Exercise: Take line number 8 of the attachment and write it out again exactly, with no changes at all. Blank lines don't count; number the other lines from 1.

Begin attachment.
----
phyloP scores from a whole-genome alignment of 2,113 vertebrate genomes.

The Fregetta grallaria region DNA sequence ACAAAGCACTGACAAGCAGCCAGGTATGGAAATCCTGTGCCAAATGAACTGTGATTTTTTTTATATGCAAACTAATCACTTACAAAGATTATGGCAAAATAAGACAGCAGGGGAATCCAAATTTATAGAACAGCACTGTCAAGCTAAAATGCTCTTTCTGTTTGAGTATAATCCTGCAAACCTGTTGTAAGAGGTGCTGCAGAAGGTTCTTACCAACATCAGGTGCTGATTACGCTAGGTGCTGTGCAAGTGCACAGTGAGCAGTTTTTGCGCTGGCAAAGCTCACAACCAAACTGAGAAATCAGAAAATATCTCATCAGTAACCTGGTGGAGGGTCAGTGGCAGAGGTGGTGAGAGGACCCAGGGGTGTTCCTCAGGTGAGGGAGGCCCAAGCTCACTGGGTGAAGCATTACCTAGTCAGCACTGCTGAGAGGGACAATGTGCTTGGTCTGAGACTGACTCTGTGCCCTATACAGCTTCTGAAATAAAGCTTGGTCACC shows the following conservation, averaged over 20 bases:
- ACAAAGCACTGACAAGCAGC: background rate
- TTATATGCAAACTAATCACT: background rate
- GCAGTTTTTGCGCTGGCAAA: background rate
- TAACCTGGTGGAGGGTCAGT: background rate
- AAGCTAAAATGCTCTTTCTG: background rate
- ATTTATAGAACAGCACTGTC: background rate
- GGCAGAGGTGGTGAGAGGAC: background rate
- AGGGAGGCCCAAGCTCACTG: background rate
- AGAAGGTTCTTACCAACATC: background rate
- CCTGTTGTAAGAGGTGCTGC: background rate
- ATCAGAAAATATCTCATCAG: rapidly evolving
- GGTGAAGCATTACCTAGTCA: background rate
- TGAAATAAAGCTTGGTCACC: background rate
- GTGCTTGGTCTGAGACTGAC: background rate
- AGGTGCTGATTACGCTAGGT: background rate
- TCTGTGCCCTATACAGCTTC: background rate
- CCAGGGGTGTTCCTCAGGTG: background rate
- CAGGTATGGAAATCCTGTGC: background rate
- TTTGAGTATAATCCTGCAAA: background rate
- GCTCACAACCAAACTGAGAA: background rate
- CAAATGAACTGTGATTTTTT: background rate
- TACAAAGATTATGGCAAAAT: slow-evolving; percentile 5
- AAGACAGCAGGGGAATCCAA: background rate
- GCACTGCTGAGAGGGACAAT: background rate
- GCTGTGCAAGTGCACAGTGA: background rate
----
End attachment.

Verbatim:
- ATTTATAGAACAGCACTGTC: background rate